By Jason Hoyt & Patricia Sullivan
On Tuesday, June 29th, 2010, I was invited on a trip that will be forever etched in my memory. I accompanied Patricia Sullivan, Mickey Spencer and Allen Wilson to visit fellow patriots in Navarre, FL to see first hand how their communities are affected by the Deepwater Horizon Gulf Oil Spill.
Upon arrival, we drove to several beaches from Navarre to Pensacola Beach, randomly talking with those attempting to enjoy a vacation, to citizens visiting the beach to check on the oil’s progress, as well as local officials, business owners and even the Department of Environmental Protection as they took samples of the ocean to test for toxins (we’ll have to wait 10 days for the results, however).
That evening, we attended a town meeting and took dubious notes of their frustrations.
The post below is an account of our trip as written by Patricia Sullivan.
A Perfect Storm
By Patricia Sullivan
Almost 70 days into the “Gulf Oil Disaster” the only effect I had felt from my home in Central Florida was a sense that I was missing something. The news was consumed with reports from Louisiana, Washington D.C., and a mile under water in the Gulf of Mexico. News stories of the human side of the tragedy were filtered by the press and little was sifting through online.
Hoping to get a true picture, our trip was without fanfare. Early on the morning of June 29th I set off for the Florida panhandle with a few like minded individuals hoping to fill in the blanks of this unprecedented event. As we headed North to meet a patriot friend in Navarre, we speculated on what we might find. Nothing could have prepared us for the reality of the day ahead.
It was important to me to experience the emotion of those directly affected. Only by seeing with my own eyes and hearing with my own ears could I glimpse the true measure of what was taking place in a small village out of the national spotlight. On the white sandy beaches, once pristine and inviting, we found a mine field of toxic sludge. Not a barrier that shouted “Stay Away”, but a speckled strip of nickel, dime and saucer sized splotches which snared the unwary. Where shoes were optional, they were now required. Where once my friend Debbie could stroll carefree searching for shells, she carefully guided each footfall and warned visitors of the potential dangers.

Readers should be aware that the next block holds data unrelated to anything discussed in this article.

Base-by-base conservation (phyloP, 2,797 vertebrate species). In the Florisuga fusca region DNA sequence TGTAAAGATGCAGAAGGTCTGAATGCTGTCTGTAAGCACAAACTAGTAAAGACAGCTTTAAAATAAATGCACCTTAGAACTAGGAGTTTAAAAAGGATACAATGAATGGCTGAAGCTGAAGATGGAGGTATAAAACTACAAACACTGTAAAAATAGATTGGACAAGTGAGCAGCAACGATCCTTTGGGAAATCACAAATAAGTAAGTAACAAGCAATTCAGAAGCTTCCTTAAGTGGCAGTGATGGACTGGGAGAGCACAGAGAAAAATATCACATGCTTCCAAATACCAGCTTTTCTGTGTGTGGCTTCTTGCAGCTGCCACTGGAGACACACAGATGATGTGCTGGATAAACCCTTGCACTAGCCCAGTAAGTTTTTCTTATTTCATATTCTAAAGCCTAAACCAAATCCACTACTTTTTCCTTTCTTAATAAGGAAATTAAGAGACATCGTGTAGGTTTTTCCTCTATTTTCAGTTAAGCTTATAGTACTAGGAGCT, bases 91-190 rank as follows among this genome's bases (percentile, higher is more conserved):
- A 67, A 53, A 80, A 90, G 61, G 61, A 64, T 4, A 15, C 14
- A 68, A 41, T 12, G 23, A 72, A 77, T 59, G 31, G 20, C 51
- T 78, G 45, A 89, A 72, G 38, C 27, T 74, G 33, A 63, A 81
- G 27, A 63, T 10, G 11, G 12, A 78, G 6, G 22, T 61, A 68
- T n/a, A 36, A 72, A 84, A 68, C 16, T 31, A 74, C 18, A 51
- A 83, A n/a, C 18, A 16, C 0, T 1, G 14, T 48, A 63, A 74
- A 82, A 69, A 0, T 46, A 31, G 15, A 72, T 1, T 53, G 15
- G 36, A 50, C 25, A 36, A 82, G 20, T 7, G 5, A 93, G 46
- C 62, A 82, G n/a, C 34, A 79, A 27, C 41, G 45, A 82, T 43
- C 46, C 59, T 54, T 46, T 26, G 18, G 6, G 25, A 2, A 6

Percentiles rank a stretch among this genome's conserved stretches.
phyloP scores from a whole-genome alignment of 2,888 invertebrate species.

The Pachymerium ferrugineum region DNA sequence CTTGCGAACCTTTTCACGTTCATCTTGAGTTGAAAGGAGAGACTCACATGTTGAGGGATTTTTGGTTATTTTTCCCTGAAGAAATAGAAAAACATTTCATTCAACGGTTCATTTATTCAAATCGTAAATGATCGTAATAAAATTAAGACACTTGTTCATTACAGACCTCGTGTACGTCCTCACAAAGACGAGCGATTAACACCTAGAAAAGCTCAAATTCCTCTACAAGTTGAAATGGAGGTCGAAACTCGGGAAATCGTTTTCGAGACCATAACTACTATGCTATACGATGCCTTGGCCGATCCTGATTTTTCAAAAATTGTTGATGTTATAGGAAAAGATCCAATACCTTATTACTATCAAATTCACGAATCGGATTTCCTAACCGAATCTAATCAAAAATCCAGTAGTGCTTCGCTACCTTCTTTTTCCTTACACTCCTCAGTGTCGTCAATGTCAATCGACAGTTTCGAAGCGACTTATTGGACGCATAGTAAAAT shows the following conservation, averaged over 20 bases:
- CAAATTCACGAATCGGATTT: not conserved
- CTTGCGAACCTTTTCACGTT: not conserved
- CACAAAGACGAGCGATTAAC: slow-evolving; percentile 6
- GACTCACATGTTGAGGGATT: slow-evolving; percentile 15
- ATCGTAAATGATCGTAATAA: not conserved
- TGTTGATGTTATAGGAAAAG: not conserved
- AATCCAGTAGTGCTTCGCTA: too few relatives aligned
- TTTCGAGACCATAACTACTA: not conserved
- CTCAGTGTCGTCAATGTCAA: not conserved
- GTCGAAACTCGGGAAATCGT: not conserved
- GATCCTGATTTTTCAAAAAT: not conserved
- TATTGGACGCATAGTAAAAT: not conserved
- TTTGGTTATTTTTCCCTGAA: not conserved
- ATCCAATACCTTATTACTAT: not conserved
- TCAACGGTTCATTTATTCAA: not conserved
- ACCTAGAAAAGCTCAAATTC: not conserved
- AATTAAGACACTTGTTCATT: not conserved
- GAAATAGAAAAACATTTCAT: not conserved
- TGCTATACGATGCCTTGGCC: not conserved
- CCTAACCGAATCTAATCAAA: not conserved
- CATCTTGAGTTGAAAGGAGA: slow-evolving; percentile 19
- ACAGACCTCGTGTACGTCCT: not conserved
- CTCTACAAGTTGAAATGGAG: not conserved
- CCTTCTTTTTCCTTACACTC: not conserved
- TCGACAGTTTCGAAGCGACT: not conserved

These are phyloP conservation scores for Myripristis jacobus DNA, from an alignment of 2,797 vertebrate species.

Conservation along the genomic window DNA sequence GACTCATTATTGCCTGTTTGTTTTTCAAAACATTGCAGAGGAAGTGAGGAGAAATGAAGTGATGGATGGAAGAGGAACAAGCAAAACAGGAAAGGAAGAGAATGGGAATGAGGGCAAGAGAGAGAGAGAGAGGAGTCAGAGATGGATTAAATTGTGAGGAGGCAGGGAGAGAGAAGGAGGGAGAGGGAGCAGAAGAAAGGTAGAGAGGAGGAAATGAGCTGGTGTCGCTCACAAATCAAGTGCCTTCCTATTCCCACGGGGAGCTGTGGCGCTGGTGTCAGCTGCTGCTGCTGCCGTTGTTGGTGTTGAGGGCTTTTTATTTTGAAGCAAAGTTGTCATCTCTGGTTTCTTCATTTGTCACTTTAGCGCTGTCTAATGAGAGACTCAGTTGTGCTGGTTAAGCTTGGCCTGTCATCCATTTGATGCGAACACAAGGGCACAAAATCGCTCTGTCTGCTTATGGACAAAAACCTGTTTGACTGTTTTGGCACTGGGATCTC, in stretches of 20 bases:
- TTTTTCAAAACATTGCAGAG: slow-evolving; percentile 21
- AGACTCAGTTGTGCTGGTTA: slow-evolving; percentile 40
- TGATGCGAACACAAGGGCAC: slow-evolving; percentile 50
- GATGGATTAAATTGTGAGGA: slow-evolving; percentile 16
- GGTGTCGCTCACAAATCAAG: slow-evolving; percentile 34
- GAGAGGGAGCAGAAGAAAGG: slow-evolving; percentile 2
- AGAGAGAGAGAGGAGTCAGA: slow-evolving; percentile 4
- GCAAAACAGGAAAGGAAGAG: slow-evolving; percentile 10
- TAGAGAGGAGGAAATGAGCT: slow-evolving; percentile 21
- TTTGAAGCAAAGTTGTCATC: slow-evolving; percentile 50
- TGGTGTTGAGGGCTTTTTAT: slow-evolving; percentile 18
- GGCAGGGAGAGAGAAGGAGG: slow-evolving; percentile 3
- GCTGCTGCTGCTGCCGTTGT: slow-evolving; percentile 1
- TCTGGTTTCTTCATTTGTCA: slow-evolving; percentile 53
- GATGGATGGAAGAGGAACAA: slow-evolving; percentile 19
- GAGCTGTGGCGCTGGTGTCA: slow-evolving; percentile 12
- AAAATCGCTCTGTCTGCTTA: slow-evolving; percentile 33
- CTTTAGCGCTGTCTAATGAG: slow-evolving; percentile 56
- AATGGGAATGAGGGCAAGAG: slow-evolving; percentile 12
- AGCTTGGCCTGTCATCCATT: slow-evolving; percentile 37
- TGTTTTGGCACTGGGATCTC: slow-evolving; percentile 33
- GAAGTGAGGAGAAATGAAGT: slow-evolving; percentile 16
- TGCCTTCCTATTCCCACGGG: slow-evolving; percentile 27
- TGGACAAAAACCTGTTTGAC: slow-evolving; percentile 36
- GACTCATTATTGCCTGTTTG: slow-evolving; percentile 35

Over the course of the next several hours we encountered people of wide diversity. A German couple traveling through this great country had stopped to take in the beauty and were trying to remove the tar from their bare feet. Another couple from Arizona, there to find a home so they could be near their son who would be stationed nearby in the armed forces. There was the mother of two young boys, from Indiana, that had a vacation home on the beach with her husband, devastated by the loss of the idealistic oasis they had found just one year earlier.
Nearly two hours and a lot of emotion had passed since we first arrived in Navarre, and now we found ourselves standing on Pensacola Beach. I had flashbacks of the Sesame Street song, “One of these things is not like the other, one of these things just doesn’t belong…” Let me paint the picture for you. Scores of workers in hazmats suits were raking and sifting sand. Others were shoveling tar balls into thick clear plastic bags, then sealing them with duct tape. Still more were loading these bags onto one of the many yellow front end loaders, to be dumped into the trailers waiting to rush the bags to landfills. In the midst of this machinery and people in rubber boots and gloves was a little boy carrying his sand bucket in one hand, and with the other he was pulling his boogie board behind him. He was bound for the surf which he would eventually enter. The beaches were open. It did not even occur to him that something might be in the water, something that might hurt him. The red flags were up because a rip current was present and the people that should protect him had given him a sign. There were no signs telling him the brown sticky stuff was bad and could make him sick. In the bigger picture, what didn’t belong were the out of town, bussed in laborers who were clothed head to toe in safety gear, removing tar balls from one of the many, once pristine beaches.